Response briefs filed in State of Alaska v. Akiachak Native Community;
Previous coverage here.
Here are the updated materials in Akiachak Native Community v. Jewell (D.D.C.):
For the foregoing reasons, the Court will GRANT IN PART Alaska’s motion for an injunction by enjoining the Secretary from taking any land into trust in Alaska, pending the outcome of the appeal. The Court’s ruling does not apply to the pre-existing exception for the Metlakatla Indian Community of the Annette Island Reserve or its members. 25 C.F.R. § 151.1; see also 79 Fed.Reg. 24,648, 24,649.
Proposed Rule here.
SUMMARY: This proposed rule would delete a provision in the Department of the Interior’s land-into-trust regulations that excludes from the scope of the regulations, with one exception, land acquisitions in trust in the State of Alaska.
Related case here.
Press release requesting comments here.
Here are the materials:
Here are the materials in Akiachak Native Community v. Salazar (D. D.C.):
Four tribes of Alaska Natives and one individual Native brought this suit to challenge the Secretary of the Interior’s decision to leave in place a regulation that treats Alaska Natives differently from other native peoples. The challenged regulation governs the taking of land into trust under Section 5of the Indian Reorganization Act, 25 U.S.C. § 465; it provides that, with one exception, the regulatory procedures “do not cover the acquisition of land in trust status in the State of Alaska.” 25 C.F.R. § 151.1. The plaintiffs argue that this exclusion of Alaska Natives-and only Alaska Natives-from the land-into-trust application process is void under 25 U.S.C. § 476(g), which nullifies regulations that discriminate among Indian tribes. The State of Alaska has intervened to argue that the differential treatment is required by the Alaska Native Claims Settlement Act (“ANCSA” or the “Claims Settlement Act”), which (on the State’s account) deprived the Secretary of the statutory authority to take most Alaska land into trust.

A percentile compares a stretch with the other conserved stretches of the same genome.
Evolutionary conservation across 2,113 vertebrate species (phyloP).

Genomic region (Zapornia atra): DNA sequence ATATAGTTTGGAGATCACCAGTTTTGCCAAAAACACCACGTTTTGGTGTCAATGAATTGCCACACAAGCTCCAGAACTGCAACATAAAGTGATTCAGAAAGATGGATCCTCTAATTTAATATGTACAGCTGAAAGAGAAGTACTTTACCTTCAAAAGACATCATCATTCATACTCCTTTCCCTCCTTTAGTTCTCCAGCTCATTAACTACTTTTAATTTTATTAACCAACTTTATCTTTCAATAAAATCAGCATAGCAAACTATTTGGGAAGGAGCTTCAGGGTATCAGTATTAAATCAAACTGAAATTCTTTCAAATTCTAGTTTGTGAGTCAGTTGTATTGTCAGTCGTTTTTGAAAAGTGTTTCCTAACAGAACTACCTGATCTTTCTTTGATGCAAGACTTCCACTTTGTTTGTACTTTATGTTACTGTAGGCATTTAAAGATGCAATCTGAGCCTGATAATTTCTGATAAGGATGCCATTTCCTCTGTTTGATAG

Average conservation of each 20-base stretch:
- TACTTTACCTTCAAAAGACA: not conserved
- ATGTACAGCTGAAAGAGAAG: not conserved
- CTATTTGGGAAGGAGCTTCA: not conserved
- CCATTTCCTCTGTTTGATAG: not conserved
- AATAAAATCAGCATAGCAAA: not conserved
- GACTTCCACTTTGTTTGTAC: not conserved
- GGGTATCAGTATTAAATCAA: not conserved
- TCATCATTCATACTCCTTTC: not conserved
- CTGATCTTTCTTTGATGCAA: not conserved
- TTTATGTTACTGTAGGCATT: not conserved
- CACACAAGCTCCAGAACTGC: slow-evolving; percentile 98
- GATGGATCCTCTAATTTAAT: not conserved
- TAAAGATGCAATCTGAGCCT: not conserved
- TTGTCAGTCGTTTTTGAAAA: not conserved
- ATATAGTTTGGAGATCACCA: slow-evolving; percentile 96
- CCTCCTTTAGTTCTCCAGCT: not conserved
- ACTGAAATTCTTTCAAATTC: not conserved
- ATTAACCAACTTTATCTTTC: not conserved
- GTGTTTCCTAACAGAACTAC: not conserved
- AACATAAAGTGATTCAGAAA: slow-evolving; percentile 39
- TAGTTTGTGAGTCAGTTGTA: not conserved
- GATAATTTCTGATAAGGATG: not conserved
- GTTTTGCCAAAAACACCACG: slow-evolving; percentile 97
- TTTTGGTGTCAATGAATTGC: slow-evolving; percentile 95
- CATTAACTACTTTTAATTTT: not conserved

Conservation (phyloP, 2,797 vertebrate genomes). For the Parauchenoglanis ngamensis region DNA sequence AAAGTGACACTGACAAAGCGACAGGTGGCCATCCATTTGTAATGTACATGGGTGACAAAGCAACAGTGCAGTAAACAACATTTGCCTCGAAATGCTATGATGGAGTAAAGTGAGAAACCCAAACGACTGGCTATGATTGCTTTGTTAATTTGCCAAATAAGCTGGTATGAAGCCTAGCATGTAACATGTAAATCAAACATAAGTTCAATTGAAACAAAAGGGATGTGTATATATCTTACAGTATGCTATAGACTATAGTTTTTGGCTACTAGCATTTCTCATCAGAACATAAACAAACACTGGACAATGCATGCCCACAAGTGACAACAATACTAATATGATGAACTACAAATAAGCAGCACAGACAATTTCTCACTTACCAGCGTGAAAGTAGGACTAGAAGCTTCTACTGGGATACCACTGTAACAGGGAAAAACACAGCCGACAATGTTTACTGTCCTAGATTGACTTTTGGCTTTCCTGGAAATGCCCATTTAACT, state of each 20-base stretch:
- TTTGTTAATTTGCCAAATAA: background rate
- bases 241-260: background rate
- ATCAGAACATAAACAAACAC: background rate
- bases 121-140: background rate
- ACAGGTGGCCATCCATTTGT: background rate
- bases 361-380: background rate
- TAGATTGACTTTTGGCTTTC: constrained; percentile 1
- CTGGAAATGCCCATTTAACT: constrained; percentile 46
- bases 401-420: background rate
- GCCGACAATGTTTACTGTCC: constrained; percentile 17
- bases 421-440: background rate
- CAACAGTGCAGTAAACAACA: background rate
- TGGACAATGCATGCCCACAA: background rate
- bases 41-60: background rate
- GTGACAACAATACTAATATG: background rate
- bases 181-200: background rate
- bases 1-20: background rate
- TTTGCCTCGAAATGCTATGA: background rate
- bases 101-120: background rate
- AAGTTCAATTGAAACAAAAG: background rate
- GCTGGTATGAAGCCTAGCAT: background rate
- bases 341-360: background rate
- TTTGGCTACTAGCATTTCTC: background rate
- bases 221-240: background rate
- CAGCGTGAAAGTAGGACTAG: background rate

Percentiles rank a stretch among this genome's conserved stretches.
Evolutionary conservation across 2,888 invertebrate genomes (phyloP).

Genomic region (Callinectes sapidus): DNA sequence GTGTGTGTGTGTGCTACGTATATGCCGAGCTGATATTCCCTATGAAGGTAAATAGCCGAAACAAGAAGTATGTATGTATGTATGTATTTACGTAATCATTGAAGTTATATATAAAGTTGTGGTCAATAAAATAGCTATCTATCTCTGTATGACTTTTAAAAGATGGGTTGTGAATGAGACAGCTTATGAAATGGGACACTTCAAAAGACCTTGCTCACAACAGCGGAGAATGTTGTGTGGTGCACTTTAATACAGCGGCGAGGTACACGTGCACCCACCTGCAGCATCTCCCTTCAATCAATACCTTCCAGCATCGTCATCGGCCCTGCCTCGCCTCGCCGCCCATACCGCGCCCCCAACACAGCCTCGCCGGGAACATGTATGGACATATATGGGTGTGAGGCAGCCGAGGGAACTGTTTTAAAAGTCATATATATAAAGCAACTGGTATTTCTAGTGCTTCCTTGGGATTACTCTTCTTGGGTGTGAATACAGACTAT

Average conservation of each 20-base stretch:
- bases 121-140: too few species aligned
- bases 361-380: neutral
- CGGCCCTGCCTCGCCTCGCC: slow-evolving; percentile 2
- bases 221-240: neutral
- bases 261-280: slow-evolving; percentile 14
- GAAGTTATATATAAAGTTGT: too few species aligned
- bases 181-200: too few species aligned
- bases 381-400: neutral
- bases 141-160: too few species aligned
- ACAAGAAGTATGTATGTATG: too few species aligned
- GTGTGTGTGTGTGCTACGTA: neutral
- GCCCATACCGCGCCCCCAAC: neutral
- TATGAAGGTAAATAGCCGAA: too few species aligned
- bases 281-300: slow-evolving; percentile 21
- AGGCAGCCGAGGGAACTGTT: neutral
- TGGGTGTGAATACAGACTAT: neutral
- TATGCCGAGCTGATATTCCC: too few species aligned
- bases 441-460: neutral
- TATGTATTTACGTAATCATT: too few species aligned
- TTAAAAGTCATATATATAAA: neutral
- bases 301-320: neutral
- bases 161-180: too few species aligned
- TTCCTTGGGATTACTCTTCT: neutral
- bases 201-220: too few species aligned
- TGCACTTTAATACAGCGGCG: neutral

The Secretary disagrees, but nonetheless seeks to justify the regulation by reference to ANCSA. For the reasons explained below, the court concludes  that the Secretary retains his statutory authority to take land into trust on behalf of all Alaska Natives, and that his decision to maintain the exclusion of most Natives from the land-into-trust regulation violates 25 U.S.C. § 476(g), which provides that contrary regulations “shall have no force or effect.” The court therefore grants summary judgment to the plaintiffs, and orders additional briefing on the question of the proper remedy.